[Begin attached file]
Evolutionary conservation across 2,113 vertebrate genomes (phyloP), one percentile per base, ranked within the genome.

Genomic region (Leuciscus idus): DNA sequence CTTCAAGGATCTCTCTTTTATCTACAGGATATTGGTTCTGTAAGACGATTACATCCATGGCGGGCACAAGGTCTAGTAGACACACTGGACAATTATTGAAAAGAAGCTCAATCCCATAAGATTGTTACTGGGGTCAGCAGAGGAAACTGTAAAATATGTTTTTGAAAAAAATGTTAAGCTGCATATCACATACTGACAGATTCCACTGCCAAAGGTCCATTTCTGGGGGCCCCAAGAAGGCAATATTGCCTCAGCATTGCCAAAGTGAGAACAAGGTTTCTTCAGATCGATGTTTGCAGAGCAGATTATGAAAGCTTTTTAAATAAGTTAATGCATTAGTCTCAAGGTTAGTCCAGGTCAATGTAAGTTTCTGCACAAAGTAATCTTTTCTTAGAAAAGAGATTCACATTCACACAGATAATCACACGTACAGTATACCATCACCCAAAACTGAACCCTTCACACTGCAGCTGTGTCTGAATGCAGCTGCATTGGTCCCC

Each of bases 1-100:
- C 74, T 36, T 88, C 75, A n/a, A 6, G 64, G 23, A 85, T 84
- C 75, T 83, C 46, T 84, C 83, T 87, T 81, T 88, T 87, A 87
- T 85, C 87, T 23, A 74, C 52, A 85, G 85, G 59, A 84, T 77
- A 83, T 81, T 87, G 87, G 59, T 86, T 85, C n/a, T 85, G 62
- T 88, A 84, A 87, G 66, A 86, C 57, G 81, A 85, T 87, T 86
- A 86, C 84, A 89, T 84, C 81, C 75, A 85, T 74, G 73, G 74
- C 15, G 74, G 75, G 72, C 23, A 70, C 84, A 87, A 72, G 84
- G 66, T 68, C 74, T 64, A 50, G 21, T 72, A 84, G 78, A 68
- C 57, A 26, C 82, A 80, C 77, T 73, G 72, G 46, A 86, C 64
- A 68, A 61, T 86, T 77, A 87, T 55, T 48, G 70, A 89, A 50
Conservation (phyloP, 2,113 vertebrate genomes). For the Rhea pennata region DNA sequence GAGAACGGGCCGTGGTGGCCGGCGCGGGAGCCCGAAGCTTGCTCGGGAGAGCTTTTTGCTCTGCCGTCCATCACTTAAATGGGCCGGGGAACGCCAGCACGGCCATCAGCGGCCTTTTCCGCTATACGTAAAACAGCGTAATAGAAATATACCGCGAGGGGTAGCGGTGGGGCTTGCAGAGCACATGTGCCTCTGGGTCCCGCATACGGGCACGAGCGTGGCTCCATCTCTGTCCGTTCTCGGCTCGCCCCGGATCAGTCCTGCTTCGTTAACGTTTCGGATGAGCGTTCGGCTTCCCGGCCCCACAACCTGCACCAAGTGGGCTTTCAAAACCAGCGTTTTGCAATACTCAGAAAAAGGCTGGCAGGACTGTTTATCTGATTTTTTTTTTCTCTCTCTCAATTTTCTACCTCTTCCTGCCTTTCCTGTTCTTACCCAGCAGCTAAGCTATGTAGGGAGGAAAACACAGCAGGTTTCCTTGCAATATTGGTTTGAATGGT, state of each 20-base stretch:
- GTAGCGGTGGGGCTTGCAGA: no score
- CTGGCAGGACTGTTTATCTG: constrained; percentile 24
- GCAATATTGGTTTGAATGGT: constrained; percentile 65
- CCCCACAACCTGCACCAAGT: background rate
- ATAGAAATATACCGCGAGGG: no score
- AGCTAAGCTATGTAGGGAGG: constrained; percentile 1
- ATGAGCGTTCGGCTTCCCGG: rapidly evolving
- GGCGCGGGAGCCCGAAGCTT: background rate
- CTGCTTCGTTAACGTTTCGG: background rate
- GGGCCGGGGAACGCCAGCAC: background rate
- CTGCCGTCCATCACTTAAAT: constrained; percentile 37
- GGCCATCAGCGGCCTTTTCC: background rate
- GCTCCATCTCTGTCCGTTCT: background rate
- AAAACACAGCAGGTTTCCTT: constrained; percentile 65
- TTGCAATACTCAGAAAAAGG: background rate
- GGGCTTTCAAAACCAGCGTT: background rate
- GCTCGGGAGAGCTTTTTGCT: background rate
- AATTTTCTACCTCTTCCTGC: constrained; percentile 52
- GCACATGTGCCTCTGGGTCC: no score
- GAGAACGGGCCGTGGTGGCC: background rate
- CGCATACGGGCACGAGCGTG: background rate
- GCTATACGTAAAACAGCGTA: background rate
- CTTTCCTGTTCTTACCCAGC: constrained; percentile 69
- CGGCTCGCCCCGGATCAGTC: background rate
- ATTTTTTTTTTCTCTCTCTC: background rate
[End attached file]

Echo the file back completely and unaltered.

Evolutionary conservation across 2,113 vertebrate genomes (phyloP), one percentile per base, ranked within the genome.

Genomic region (Leuciscus idus): DNA sequence CTTCAAGGATCTCTCTTTTATCTACAGGATATTGGTTCTGTAAGACGATTACATCCATGGCGGGCACAAGGTCTAGTAGACACACTGGACAATTATTGAAAAGAAGCTCAATCCCATAAGATTGTTACTGGGGTCAGCAGAGGAAACTGTAAAATATGTTTTTGAAAAAAATGTTAAGCTGCATATCACATACTGACAGATTCCACTGCCAAAGGTCCATTTCTGGGGGCCCCAAGAAGGCAATATTGCCTCAGCATTGCCAAAGTGAGAACAAGGTTTCTTCAGATCGATGTTTGCAGAGCAGATTATGAAAGCTTTTTAAATAAGTTAATGCATTAGTCTCAAGGTTAGTCCAGGTCAATGTAAGTTTCTGCACAAAGTAATCTTTTCTTAGAAAAGAGATTCACATTCACACAGATAATCACACGTACAGTATACCATCACCCAAAACTGAACCCTTCACACTGCAGCTGTGTCTGAATGCAGCTGCATTGGTCCCC

Each of bases 1-100:
- C 74, T 36, T 88, C 75, A n/a, A 6, G 64, G 23, A 85, T 84
- C 75, T 83, C 46, T 84, C 83, T 87, T 81, T 88, T 87, A 87
- T 85, C 87, T 23, A 74, C 52, A 85, G 85, G 59, A 84, T 77
- A 83, T 81, T 87, G 87, G 59, T 86, T 85, C n/a, T 85, G 62
- T 88, A 84, A 87, G 66, A 86, C 57, G 81, A 85, T 87, T 86
- A 86, C 84, A 89, T 84, C 81, C 75, A 85, T 74, G 73, G 74
- C 15, G 74, G 75, G 72, C 23, A 70, C 84, A 87, A 72, G 84
- G 66, T 68, C 74, T 64, A 50, G 21, T 72, A 84, G 78, A 68
- C 57, A 26, C 82, A 80, C 77, T 73, G 72, G 46, A 86, C 64
- A 68, A 61, T 86, T 77, A 87, T 55, T 48, G 70, A 89, A 50
Conservation (phyloP, 2,113 vertebrate genomes). For the Rhea pennata region DNA sequence GAGAACGGGCCGTGGTGGCCGGCGCGGGAGCCCGAAGCTTGCTCGGGAGAGCTTTTTGCTCTGCCGTCCATCACTTAAATGGGCCGGGGAACGCCAGCACGGCCATCAGCGGCCTTTTCCGCTATACGTAAAACAGCGTAATAGAAATATACCGCGAGGGGTAGCGGTGGGGCTTGCAGAGCACATGTGCCTCTGGGTCCCGCATACGGGCACGAGCGTGGCTCCATCTCTGTCCGTTCTCGGCTCGCCCCGGATCAGTCCTGCTTCGTTAACGTTTCGGATGAGCGTTCGGCTTCCCGGCCCCACAACCTGCACCAAGTGGGCTTTCAAAACCAGCGTTTTGCAATACTCAGAAAAAGGCTGGCAGGACTGTTTATCTGATTTTTTTTTTCTCTCTCTCAATTTTCTACCTCTTCCTGCCTTTCCTGTTCTTACCCAGCAGCTAAGCTATGTAGGGAGGAAAACACAGCAGGTTTCCTTGCAATATTGGTTTGAATGGT, state of each 20-base stretch:
- GTAGCGGTGGGGCTTGCAGA: no score
- CTGGCAGGACTGTTTATCTG: constrained; percentile 24
- GCAATATTGGTTTGAATGGT: constrained; percentile 65
- CCCCACAACCTGCACCAAGT: background rate
- ATAGAAATATACCGCGAGGG: no score
- AGCTAAGCTATGTAGGGAGG: constrained; percentile 1
- ATGAGCGTTCGGCTTCCCGG: rapidly evolving
- GGCGCGGGAGCCCGAAGCTT: background rate
- CTGCTTCGTTAACGTTTCGG: background rate
- GGGCCGGGGAACGCCAGCAC: background rate
- CTGCCGTCCATCACTTAAAT: constrained; percentile 37
- GGCCATCAGCGGCCTTTTCC: background rate
- GCTCCATCTCTGTCCGTTCT: background rate
- AAAACACAGCAGGTTTCCTT: constrained; percentile 65
- TTGCAATACTCAGAAAAAGG: background rate
- GGGCTTTCAAAACCAGCGTT: background rate
- GCTCGGGAGAGCTTTTTGCT: background rate
- AATTTTCTACCTCTTCCTGC: constrained; percentile 52
- GCACATGTGCCTCTGGGTCC: no score
- GAGAACGGGCCGTGGTGGCC: background rate
- CGCATACGGGCACGAGCGTG: background rate
- GCTATACGTAAAACAGCGTA: background rate
- CTTTCCTGTTCTTACCCAGC: constrained; percentile 69
- CGGCTCGCCCCGGATCAGTC: background rate
- ATTTTTTTTTTCTCTCTCTC: background rate